The analysis tools, options for use with Agilent's U4301A PCIe protocol analyser and U4305 PCIe exerciser, are the industry's first such tools for fast development of next-generation data storage devices using the PCI Express standard.
NVM Express, or NVMe, is a scalable host controller interface designed to address the needs of enterprise, data-centre and client systems that use solid-state drives based on the PCI Express (PCIe) standard. It promises to improve the performance of PCIe-based drives through an optimised register interface and command set. Industry observers believe this new standardised interface will become the benchmark for high-performance storage for many years to come.
"Our customers told us that because NVMe was such a new interface, they were having trouble finding ways to test and validate their designs that use it," said Don Schoenecker, product manager with Agilent's oscilloscope and protocol division.
Agilent's PCIe digital test solution includes a complete and integrated x1 through x16 protocol analyser and exerciser for the PCI Express 3.0 specification. The U4301A PCIe analyser uses an equalisation snoop probe to enable reliable data capture at 8 Gtransfers/sec, along with a range of tools, including LTSSM testing and a protocol test card, to validate PCIe designs.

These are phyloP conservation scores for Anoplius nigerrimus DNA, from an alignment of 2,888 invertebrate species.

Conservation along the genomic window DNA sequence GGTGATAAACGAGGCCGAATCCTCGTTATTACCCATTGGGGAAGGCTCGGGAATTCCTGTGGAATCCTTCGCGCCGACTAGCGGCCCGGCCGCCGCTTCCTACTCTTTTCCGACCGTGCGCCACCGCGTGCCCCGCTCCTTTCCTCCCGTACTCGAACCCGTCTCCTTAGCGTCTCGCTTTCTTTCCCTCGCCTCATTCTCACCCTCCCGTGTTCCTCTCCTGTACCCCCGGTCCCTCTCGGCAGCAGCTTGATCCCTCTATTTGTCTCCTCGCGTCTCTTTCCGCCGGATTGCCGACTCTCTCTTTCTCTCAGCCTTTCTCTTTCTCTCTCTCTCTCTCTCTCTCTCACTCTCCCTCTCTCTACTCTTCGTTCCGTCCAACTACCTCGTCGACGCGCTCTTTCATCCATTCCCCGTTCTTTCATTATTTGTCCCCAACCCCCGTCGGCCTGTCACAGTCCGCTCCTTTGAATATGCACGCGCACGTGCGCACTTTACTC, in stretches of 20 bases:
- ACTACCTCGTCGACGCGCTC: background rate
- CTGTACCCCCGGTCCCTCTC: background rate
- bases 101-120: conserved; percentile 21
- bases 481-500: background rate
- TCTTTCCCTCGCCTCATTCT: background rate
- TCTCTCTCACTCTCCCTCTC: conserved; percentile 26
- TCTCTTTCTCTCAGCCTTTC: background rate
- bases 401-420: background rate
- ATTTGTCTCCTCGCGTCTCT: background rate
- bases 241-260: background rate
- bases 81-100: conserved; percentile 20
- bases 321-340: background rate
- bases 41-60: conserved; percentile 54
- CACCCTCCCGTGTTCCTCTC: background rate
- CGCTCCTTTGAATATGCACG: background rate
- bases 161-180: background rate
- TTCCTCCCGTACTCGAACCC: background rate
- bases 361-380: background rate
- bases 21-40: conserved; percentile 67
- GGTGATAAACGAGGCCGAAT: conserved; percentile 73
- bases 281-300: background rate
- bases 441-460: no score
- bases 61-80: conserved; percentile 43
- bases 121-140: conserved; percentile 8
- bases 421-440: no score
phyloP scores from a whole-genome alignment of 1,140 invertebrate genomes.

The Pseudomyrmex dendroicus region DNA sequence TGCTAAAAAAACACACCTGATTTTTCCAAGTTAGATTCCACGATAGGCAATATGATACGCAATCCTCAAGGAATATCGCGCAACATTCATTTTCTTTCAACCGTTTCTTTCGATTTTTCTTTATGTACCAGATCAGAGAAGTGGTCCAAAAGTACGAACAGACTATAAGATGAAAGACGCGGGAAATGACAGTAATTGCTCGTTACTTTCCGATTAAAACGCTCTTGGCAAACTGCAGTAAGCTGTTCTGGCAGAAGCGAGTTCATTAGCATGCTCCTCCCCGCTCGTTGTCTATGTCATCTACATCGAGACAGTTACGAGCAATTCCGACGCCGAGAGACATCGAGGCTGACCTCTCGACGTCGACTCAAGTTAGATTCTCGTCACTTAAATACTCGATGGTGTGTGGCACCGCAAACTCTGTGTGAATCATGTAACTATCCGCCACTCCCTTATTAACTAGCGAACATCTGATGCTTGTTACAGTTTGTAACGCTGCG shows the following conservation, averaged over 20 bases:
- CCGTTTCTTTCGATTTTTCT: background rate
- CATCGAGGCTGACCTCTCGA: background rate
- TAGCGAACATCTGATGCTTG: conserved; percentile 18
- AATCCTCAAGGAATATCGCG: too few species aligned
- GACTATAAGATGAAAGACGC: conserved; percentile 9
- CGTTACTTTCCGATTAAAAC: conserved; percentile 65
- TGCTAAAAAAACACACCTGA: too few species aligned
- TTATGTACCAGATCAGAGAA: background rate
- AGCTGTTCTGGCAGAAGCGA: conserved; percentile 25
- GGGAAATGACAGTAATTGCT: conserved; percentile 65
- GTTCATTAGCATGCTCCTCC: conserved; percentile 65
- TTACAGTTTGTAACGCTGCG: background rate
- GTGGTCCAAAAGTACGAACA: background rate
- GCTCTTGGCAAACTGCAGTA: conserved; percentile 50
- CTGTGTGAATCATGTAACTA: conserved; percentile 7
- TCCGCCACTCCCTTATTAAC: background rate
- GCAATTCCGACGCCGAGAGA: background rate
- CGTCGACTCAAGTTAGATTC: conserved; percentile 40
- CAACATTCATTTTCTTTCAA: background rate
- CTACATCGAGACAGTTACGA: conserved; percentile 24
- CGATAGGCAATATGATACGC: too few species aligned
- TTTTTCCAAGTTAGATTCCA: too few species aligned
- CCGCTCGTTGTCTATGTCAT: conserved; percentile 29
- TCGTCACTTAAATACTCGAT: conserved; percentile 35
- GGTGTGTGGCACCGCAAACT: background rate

A transactional decoder allows the designer to select transactional queues and performance information from the analyser's NVMe transaction overview pane. This organises the transactions by direction or by queue to follow the data flow across the interface with one-click control. Lists of physical-region pages contain all of the key information of the NVMe queues, allowing designers to quickly review and validate the data flows over the PCIe connections.
A performance-analysis package includes the real data throughput calculations, with response-time measurement of the PCIe data flow. It allows designers to measure and understand throughput performance, PCIe response times, and other operational measurements.
Agilent's NVMe emulator allows designers to test devices and create operational scripts that allow hardware and software developers to simulate